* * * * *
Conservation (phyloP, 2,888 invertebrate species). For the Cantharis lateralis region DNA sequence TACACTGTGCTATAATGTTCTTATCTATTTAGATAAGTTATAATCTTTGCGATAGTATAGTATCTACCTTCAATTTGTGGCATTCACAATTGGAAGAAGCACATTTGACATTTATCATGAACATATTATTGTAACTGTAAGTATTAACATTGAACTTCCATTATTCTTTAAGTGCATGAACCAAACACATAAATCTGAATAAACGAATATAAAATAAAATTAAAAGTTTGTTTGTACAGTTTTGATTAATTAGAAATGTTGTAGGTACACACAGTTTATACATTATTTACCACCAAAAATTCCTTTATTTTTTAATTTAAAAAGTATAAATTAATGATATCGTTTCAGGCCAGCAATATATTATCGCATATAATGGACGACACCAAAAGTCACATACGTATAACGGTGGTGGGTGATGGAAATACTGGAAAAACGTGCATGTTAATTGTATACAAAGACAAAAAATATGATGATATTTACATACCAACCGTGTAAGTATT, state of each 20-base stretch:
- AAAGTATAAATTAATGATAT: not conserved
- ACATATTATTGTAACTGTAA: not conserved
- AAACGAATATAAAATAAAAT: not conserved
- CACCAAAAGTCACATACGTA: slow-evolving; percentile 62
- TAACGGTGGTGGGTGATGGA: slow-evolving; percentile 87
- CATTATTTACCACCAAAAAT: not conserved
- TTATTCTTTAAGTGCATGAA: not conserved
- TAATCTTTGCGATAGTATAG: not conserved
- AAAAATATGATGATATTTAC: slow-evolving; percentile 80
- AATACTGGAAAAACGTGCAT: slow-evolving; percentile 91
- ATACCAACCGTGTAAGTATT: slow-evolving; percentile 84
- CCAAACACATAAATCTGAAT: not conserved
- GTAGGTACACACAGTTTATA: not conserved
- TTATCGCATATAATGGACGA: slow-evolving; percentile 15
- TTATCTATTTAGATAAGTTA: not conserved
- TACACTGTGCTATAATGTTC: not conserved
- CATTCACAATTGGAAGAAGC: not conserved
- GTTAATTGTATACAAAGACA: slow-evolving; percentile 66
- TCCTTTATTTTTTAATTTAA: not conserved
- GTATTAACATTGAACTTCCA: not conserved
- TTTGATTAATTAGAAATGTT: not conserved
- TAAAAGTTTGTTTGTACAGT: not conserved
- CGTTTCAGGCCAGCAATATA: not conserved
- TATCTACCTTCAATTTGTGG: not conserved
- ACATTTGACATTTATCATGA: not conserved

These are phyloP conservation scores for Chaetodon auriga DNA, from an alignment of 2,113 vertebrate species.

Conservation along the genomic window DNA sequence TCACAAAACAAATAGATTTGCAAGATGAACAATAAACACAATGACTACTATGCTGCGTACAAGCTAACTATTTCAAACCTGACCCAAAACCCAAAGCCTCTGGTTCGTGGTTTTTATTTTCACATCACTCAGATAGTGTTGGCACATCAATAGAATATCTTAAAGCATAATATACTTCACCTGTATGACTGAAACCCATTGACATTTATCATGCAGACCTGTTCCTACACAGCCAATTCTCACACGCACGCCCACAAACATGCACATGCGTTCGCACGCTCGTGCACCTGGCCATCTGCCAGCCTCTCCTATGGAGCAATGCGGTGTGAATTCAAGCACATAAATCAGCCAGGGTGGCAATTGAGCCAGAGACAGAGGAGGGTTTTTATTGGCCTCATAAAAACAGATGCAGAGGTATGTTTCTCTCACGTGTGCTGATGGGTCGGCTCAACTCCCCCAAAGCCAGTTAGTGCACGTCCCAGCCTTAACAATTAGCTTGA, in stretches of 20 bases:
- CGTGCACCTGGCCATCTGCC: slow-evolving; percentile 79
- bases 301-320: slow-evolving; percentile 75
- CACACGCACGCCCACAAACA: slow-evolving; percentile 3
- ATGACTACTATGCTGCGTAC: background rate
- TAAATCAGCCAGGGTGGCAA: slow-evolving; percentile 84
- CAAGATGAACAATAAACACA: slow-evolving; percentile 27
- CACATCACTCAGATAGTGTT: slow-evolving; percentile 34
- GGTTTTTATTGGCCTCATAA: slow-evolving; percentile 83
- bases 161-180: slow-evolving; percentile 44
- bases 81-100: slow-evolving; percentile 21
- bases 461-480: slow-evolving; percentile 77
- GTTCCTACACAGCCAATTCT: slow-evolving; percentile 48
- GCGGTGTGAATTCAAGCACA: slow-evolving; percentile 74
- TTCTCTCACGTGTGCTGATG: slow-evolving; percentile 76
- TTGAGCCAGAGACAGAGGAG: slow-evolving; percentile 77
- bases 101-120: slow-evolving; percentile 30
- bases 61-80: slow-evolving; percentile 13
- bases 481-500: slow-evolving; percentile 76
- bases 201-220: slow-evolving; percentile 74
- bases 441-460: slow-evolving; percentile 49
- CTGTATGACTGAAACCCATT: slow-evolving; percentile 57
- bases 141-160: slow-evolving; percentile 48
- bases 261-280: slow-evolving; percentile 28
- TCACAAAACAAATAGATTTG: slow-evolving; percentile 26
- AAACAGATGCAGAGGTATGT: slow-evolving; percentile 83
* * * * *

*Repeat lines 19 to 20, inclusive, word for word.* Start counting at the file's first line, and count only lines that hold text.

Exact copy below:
- GTTAATTGTATACAAAGACA: slow-evolving; percentile 66
- TCCTTTATTTTTTAATTTAA: not conserved